He could've bored her with a long tale of his past, of the main event that led to his decision to leave the future and change the past. But he didn't. He'd never grown close to the Portland's crew, so unlike them, he didn't care whether Meru lived or died. "Take it like this, captain. I didn't know you. Not personally. But you're not the only one in this timeline who wasn't in mine." He looked away. "I'm here."

Knowing full well she'd rather get to the point, hoping not to relive any visions of Timothy or anyone else mourning her death, Arthur filled in the blanks. "You can stand up to them, captain. Section 31 knows you're here. But you'd be risking your life and crew for just one man." So, he made his proposal: "Despite all the help you've given him - all the help he's had from generous people over the years... Section 31 will undo all of it. But I won't. I'm not going to let years of his life go to waste. I know who ruined my life. I know what data the Yridians stole from Deep Space 6. And now, I'm the only one who can help him." His eyes wandered to the door his younger self had disappeared through earlier.

"My shuttle can make one more journey," he explained. "I'll make sure the Yridians don't get away with that data in the first place. At least then, 31 won't touch him." Then he looked at Meru, just as determined as Timothy had been once he'd made his plan to change history... for her. "Let me take him back with me. After he's made sure the cloak is working on the runabout, I'll beam him out when it fails. You can say the Breen took him, killed him... whatever it takes." He grew quiet long enough for Meru to consider it, but added one last whisper. "But if you weren't here, I wouldn't be."

Meru sighed and stood up from the crate she was sitting on. For a moment, she held her head in her hands, unsure of what to do. She had promised to look after Arthur, but if his future self was right, it was too late. "I don't suppose you've seen it fit to include him in this plan," she replied, motioning towards the door.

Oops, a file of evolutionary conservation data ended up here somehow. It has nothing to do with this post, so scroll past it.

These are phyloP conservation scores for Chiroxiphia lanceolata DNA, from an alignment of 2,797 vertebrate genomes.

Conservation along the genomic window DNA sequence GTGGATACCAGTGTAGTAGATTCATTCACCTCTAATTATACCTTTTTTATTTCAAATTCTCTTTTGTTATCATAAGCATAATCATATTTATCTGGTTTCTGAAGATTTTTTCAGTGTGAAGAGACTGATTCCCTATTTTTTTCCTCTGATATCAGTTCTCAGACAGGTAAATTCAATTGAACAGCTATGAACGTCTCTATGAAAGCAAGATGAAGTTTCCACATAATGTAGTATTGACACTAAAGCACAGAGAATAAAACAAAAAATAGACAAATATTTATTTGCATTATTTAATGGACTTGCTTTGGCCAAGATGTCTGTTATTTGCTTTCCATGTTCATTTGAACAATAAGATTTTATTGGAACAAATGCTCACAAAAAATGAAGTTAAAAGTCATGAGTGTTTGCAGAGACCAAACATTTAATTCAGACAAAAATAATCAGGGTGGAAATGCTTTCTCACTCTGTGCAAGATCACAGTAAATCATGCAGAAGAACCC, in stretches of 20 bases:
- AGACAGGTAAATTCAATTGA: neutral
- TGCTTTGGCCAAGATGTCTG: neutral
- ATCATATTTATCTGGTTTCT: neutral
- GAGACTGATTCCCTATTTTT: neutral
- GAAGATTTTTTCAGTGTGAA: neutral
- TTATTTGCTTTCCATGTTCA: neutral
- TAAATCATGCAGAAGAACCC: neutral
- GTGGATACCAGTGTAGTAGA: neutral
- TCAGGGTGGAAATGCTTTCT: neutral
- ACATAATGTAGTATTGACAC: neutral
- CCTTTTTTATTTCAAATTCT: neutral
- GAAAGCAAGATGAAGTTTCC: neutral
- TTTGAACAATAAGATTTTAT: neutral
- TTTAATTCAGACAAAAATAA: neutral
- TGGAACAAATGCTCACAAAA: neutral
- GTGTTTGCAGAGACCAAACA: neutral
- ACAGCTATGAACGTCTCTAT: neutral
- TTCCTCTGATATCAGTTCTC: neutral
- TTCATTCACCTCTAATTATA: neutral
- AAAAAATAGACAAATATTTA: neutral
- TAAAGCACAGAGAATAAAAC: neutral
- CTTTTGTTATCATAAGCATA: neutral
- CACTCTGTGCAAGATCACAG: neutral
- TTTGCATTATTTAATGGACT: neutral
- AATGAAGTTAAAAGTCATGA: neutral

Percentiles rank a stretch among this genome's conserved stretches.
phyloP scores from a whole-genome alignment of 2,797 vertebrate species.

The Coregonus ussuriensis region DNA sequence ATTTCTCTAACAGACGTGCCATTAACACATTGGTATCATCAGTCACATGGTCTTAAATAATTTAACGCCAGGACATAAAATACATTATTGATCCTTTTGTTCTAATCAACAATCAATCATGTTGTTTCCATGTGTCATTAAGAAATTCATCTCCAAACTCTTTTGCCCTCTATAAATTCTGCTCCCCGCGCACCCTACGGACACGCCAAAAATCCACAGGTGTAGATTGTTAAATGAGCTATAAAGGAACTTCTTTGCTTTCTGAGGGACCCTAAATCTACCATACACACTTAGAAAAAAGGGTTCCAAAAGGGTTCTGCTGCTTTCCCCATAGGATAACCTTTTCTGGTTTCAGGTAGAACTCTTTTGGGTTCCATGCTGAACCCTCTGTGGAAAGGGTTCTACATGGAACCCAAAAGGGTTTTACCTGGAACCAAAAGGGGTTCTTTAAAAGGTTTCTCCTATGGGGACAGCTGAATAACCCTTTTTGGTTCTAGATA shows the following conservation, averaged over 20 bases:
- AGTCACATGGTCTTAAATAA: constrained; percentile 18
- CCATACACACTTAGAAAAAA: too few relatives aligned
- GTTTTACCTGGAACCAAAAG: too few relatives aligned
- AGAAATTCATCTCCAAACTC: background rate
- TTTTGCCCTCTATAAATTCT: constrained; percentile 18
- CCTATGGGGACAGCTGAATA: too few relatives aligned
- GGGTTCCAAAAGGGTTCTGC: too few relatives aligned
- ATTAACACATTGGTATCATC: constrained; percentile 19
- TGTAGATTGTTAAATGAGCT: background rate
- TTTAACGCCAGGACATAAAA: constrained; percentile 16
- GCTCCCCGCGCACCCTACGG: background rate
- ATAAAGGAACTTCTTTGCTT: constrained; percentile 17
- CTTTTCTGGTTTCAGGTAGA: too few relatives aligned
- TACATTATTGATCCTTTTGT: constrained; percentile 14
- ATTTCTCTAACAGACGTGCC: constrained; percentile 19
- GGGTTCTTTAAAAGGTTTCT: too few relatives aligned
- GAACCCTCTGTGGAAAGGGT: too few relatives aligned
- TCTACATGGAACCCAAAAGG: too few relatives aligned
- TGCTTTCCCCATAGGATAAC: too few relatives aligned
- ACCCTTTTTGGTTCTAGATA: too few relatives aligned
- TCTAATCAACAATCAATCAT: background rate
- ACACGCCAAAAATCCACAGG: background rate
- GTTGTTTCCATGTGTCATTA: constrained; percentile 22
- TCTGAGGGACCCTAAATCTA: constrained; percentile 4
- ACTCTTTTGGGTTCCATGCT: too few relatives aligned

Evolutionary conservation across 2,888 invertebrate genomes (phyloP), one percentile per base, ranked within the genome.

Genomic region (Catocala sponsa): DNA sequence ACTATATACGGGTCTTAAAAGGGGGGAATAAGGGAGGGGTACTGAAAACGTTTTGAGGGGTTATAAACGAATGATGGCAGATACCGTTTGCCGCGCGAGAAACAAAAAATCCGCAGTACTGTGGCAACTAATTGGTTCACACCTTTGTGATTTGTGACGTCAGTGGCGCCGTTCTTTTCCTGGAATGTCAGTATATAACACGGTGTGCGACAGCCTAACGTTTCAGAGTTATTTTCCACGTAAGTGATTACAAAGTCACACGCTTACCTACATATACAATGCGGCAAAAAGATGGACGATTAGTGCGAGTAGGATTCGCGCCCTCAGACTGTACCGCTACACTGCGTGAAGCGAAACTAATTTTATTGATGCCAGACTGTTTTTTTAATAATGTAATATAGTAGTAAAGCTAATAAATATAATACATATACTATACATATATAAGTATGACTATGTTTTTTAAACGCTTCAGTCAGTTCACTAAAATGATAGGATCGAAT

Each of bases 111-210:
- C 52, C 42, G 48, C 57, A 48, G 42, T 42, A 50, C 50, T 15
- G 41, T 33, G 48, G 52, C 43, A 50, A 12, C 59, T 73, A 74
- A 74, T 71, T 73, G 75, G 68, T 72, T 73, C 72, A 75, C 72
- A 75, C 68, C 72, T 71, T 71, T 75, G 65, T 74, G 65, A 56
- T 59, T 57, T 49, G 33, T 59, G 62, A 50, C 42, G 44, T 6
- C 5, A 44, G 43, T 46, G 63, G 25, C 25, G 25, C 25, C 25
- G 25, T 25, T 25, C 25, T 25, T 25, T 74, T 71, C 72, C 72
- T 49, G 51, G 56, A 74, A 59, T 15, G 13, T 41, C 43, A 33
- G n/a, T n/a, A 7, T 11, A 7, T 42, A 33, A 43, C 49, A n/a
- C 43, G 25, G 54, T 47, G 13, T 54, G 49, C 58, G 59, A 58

Arthur looked caught off guard and started to look away. He put his hand up over his mouth for a moment and wandered toward the back wall, deep in thought. After a while, he crossed his arms, lowered his head, and spoke in a weary, cracked voice showing his age. "I don't know." He went silent for a few moments before looking back at her. "What do I tell him? That his future's already decided? That there's nothing he can do to change it?"

Again, he took one step toward the field between him and Meru. "He can come with me to the past, captain, but we'll only be saving the life of one Arthur in a multiverse of trillions... or more. Neither of us can live the sort of life we'd always dreamed of."

His voice began hushed, slowly increasing in volume with growing passion until it hit a grandiose crescendo of anger, sadness and confusion. "When I chose to turn against them, Section 31 made me choose between detonating a shuttle full of people... or killing my wife. They made me abandon our daughter and never see her again. All of that happens in the next two years.

"Your lieutenant doesn't have to experience that. I can't erase his past, but at least I can save his future. If you make the choice." Arthur finally lowered himself onto whatever passed for a cot in the rickety old cell and stared at his feet. "I don't know what the prophets told you. Hell, I can't be sure I even believe in them any more than you must believe me. The whole idea of a race of powerful beings who can see through time... it scares the living hell out of me." Then he raised his head and looked Meru in the eye. "But if it wasn't for them, I wouldn't be here... and neither would you.

"Arthur won't believe. He can't. Because, if he does, he has to acknowledge the fact that there are some things out of his control." He paused to swallow the lump that had been growing in his throat the whole time. "And that's a fact he's yet to learn."

Pausing for a moment, Meru carefully considered the offer. In spite of everything that they had both been through across multiple timelines and multiple universes, there was something about the Arthur that she knew in the old man in front of her. A certain sincerity to his actions.

"I'm sure there is a crypic, possibly mistranslated, ancient Bajoran proverb that would apply in this situation. Unfortunately, I can't think of one." Standing up, Meru took a deep breath and straightened her tunic. "What do you need?"

Arthur matched her pause, though in his case, it was because he'd felt his heart skip a beat. He didn't honestly expect Meru to help him. She'd hardly even known his younger self that long. But thankful as he was, he didn't linger on this surprise for long.

"Lower the forcefield. Let me get to my shuttle." His eyes wandered toward the door again. "But first... try and convince him to speak with me." He looked back at Meru with a lopsided frown. "We've got a lot of work to do."
Capt. Alenis Meru
Commanding Officer
USS Portland

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Timothy Rouse
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Re: Mission 9: "Cold Case"

Mon Dec 18, 2017 10:06 am

Jailbreak, Part Four
Authors: Timothy Rouse, Alenis Meru, Jason Beauvoir, Tyrlai Zade, Arthur Reynolds, Ash Sullivan, Nikki Barclay by Alenis Meru and Tricia MacGann by Tyrlai Zade.

Last time on USS Portland

Tim couldn't help but smile a bit. "Lieutenant, good to see you." He looked around him to see what way could go. "Shall we go? Which way,"

Jason held up his right fore-finger as if testing the air currents. He then said. "This way." and indicated west.